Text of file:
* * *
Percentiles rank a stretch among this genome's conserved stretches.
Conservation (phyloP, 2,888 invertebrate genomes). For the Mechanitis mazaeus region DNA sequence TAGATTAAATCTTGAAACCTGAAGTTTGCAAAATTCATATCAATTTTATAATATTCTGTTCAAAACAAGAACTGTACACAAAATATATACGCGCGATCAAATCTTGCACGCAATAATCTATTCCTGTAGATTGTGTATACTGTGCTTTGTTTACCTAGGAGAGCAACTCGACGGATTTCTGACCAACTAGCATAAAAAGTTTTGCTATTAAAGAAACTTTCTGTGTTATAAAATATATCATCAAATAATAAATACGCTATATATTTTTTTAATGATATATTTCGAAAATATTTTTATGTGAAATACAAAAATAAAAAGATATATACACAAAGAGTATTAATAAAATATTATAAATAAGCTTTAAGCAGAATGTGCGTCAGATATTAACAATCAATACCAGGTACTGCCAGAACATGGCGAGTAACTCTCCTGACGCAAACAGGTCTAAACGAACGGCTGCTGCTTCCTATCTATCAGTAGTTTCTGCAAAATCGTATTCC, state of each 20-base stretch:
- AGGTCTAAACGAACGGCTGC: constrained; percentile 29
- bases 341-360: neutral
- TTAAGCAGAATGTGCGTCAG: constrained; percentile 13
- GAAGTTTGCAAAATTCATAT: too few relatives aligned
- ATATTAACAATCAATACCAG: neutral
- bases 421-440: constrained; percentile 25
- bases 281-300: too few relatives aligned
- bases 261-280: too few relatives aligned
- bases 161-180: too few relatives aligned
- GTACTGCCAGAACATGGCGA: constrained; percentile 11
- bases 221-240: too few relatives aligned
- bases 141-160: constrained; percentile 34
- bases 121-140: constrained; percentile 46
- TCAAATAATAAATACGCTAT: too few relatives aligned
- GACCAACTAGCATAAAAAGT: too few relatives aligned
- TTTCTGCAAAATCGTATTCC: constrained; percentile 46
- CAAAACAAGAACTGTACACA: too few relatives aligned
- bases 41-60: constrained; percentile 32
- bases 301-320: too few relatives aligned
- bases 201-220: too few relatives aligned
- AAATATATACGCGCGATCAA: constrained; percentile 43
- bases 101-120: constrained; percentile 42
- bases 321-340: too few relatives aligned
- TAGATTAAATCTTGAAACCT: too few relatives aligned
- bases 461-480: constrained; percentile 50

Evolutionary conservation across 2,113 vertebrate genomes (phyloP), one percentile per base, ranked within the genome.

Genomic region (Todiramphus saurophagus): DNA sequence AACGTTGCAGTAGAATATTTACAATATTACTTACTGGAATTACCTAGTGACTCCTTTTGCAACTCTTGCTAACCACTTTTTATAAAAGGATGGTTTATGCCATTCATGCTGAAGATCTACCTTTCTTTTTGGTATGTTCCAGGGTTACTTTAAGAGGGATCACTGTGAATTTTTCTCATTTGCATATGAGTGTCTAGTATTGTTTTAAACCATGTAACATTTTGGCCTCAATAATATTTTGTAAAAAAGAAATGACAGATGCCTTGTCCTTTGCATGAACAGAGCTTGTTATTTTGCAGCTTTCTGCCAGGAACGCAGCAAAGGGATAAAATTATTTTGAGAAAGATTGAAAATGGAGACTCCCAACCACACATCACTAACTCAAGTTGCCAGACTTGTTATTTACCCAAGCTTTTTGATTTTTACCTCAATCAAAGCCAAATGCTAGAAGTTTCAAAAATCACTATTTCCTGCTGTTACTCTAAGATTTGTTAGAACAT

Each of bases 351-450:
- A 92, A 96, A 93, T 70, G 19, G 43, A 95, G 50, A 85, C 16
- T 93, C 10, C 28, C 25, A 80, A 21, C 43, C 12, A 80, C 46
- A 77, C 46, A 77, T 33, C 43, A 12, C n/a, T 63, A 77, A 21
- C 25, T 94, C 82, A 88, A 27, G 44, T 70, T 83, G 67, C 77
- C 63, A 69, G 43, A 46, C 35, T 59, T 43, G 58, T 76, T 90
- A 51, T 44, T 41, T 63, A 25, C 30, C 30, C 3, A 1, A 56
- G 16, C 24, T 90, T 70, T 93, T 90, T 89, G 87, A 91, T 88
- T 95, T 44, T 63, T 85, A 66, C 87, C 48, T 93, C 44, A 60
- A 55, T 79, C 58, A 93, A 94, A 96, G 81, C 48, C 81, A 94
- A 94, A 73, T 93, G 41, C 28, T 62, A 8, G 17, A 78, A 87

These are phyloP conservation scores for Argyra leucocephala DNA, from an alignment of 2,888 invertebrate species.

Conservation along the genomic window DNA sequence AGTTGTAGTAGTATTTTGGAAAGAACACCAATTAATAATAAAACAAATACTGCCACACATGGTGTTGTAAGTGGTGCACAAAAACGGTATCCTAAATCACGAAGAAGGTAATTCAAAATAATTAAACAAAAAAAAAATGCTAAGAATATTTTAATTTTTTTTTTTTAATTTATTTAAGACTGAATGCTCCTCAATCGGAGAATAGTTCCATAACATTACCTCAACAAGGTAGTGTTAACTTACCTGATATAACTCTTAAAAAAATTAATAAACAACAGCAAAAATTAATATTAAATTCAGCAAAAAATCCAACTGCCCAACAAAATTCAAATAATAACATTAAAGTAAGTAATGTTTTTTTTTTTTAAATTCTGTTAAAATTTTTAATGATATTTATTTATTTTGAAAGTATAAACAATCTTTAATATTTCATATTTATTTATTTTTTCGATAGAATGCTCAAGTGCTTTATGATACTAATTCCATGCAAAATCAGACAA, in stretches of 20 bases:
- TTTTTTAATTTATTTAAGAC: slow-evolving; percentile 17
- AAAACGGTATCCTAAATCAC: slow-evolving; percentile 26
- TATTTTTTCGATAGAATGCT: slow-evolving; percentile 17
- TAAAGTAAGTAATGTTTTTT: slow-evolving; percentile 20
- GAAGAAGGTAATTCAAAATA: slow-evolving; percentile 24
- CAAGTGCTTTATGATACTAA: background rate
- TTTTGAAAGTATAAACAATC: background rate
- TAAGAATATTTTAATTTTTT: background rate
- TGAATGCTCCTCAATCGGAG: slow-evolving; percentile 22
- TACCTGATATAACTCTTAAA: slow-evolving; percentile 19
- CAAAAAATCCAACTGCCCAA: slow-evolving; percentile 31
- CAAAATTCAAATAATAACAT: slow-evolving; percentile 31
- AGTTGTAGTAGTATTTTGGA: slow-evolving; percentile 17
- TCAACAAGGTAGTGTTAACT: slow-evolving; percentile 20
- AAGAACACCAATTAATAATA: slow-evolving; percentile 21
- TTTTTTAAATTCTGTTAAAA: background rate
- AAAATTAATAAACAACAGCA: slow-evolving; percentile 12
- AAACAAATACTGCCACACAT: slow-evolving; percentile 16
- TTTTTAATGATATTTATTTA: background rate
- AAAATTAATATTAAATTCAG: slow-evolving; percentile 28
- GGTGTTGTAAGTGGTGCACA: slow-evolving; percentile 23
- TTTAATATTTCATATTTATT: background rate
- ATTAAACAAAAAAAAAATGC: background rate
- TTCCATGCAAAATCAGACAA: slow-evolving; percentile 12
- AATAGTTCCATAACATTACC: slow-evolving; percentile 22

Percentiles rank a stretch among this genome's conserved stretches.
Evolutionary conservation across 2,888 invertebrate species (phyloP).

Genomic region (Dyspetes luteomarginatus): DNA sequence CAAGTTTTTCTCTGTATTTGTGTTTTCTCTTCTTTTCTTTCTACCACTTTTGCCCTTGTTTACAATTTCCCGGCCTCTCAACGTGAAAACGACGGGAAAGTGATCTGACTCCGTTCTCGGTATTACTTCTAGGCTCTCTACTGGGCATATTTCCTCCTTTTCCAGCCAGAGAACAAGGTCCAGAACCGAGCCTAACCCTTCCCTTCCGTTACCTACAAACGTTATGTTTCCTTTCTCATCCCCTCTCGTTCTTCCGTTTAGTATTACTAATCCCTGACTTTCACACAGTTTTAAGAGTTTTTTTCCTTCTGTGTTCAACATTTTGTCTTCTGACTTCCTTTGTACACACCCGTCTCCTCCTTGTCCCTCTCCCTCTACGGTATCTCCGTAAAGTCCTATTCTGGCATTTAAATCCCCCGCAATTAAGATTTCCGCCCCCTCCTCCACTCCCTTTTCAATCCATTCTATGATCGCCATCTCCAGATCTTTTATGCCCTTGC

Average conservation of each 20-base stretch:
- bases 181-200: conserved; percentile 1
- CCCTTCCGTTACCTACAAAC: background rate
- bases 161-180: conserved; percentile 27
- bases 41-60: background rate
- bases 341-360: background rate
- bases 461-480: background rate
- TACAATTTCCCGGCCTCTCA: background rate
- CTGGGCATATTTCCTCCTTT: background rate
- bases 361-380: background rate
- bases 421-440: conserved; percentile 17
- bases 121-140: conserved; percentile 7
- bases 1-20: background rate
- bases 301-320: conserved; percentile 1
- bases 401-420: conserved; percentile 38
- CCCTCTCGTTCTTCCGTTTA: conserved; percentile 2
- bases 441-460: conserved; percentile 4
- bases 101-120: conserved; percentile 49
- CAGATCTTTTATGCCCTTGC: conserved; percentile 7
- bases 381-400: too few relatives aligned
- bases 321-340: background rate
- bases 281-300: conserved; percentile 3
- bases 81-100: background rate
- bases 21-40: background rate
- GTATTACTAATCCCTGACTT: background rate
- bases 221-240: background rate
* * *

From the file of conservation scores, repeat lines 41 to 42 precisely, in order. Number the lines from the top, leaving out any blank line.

These are phyloP conservation scores for Argyra leucocephala DNA, from an alignment of 2,888 invertebrate species.

Conservation along the genomic window DNA sequence AGTTGTAGTAGTATTTTGGAAAGAACACCAATTAATAATAAAACAAATACTGCCACACATGGTGTTGTAAGTGGTGCACAAAAACGGTATCCTAAATCACGAAGAAGGTAATTCAAAATAATTAAACAAAAAAAAAATGCTAAGAATATTTTAATTTTTTTTTTTTAATTTATTTAAGACTGAATGCTCCTCAATCGGAGAATAGTTCCATAACATTACCTCAACAAGGTAGTGTTAACTTACCTGATATAACTCTTAAAAAAATTAATAAACAACAGCAAAAATTAATATTAAATTCAGCAAAAAATCCAACTGCCCAACAAAATTCAAATAATAACATTAAAGTAAGTAATGTTTTTTTTTTTTAAATTCTGTTAAAATTTTTAATGATATTTATTTATTTTGAAAGTATAAACAATCTTTAATATTTCATATTTATTTATTTTTTCGATAGAATGCTCAAGTGCTTTATGATACTAATTCCATGCAAAATCAGACAA, in stretches of 20 bases: